Amateur radio is a popular technical hobby with such a variety of features as to interest everyone. Amateur radio enthusiasts come from all walks of life and are of all ages, income levels and nationalities. Whether you want to chat to someone at home or abroad over the radio, transmit Morse code or via satellite, contribute to cutting edge technology or be available to give emergency communications support to your community, there will be something for you.
Anyone can listen to amateur radio transmissions, and that’s a good way to start, but to get a licence to begin transmitting you need to pass a simple multiple-choice test called the Foundation exam. This basic level exam requires a minimum acceptable level of skill and experience to ensure that you know what you are allowed to do, and not to do, safely and in particular how to avoid causing interference to other radio users, including the essential services.
Ofcom, the UK communications regulator, will issue you with a unique callsign and licence when you’ve passed the relevant Radio Communications Exam (RCE). The Foundation Licence permits you to transmit on certain bands of frequencies allocated to radio amateurs, but only using commercially manufactured equipment (or built from a recognised commercial kit) with a maximum transmitted power of 10 Watts.
To gain access to all the authorised amateur bands and operate at powers up to 50 Watts, you then have to pass the Intermediate Licence exam. This is a bit more technical, as you must demonstrate an adequate understanding of how radio equipment works to allow you to build gear to your own design, or someone else’s, without causing interference to other radio users.
To get the Full Licence privileges, which include using a maximum power of 400 Watts, the ability to operate abroad and maritime mobile, and to supervise an unlicensed trainee, you then have to pass the Advanced RCE. This exam is a good deal more technical and requires a much more detailed understanding of radio circuits and transmission modes.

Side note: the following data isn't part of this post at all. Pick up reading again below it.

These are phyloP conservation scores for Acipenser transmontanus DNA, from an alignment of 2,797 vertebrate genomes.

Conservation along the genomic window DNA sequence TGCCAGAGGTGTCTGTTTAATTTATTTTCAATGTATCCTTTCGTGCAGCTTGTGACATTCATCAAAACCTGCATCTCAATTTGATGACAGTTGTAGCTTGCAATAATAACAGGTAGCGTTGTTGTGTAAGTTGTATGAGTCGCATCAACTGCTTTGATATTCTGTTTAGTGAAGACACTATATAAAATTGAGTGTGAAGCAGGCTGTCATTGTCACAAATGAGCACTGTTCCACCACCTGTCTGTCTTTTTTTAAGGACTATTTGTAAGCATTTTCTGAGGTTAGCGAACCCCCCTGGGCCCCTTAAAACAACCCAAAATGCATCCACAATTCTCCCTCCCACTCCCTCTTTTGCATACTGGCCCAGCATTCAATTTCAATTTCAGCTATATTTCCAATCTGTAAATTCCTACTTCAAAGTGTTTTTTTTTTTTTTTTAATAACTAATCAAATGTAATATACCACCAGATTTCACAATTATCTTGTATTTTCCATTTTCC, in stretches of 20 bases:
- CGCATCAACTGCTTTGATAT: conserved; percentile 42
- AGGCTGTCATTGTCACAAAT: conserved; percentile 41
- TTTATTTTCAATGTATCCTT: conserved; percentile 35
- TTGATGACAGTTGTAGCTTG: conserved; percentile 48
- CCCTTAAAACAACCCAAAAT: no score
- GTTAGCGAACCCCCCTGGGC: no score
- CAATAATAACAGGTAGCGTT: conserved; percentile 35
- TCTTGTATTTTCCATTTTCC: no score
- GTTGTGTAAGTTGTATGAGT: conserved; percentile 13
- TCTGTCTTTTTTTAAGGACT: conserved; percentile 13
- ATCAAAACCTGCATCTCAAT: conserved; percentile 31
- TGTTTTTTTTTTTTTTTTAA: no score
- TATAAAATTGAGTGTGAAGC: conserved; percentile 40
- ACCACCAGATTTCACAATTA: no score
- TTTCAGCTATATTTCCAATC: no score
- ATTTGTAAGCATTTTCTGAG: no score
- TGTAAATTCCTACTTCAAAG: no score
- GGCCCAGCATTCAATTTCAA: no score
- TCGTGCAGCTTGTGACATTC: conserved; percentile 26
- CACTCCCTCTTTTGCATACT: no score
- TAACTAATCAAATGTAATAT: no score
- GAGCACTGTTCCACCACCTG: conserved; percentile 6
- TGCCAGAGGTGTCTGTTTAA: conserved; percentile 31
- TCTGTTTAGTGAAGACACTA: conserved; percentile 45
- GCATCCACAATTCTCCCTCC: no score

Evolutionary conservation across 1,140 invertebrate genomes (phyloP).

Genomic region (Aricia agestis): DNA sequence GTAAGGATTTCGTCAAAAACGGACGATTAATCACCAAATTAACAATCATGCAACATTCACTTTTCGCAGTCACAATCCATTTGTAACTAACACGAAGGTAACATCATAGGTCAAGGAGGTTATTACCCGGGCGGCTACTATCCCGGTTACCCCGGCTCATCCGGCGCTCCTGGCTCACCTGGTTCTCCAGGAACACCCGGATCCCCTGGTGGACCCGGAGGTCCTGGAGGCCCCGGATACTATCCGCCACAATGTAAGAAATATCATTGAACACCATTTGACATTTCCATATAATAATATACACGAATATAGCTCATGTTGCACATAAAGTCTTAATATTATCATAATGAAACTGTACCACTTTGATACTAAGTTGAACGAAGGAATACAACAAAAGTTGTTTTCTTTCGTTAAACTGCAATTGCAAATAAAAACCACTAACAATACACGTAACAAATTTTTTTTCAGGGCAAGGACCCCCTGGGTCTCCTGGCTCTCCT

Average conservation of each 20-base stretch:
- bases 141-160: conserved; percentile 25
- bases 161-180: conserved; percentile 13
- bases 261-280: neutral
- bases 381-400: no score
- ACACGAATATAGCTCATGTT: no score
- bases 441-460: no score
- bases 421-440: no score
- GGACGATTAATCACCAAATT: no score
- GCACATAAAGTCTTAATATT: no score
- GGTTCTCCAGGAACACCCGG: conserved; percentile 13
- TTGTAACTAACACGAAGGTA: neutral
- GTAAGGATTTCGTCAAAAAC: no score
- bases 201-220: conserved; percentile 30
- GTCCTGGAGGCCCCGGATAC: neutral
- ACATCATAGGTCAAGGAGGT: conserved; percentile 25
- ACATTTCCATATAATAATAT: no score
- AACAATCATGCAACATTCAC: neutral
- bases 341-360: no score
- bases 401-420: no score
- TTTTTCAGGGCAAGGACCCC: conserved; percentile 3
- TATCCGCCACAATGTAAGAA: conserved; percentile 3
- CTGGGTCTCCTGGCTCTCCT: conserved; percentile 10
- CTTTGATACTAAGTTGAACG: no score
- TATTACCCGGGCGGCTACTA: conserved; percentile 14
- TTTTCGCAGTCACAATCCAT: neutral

Get an Amateur Radio Licence
Fortunately the Club has no less than 3 members who have been through the RSGB Train-the-Trainer course and are Accredited Assessors for all three levels of the RCE.
Courses are run as and when required to suit the candidates as far as possible. We have successfully trained people, senior citizens down to children as young 12, with no technical background as well as those with professional technical qualifications.
As a basis for each of the three licence levels, we use the appropriate RSGB publication; Foundation Licence Now, Intermediate Licence – Building on the Foundation and Advance! The Full Licence Manual.
The Foundation Licence
The Foundation course takes up to 12 hours of instruction, which can be given in 6 weekly sessions, or over 1 or 2 weekends, to suit the candidates. The course involves working through the training manual at the candidate’s own pace, interspersed with practical sessions using the radio on HF and VHF.
The exam is marked on the spot and successful candidates can use their pass certificate to obtain their licence & callsign from the Ofcom website about a week later, after the RSGB has verified the marking of the exam papers. Correct answers are required to at least 19 of the 26 multiple-choice questions within the 45 minutes allowed for the exam, which can be held locally in any “public place”, usually one of our two registered exam centres.
The Intermediate Licence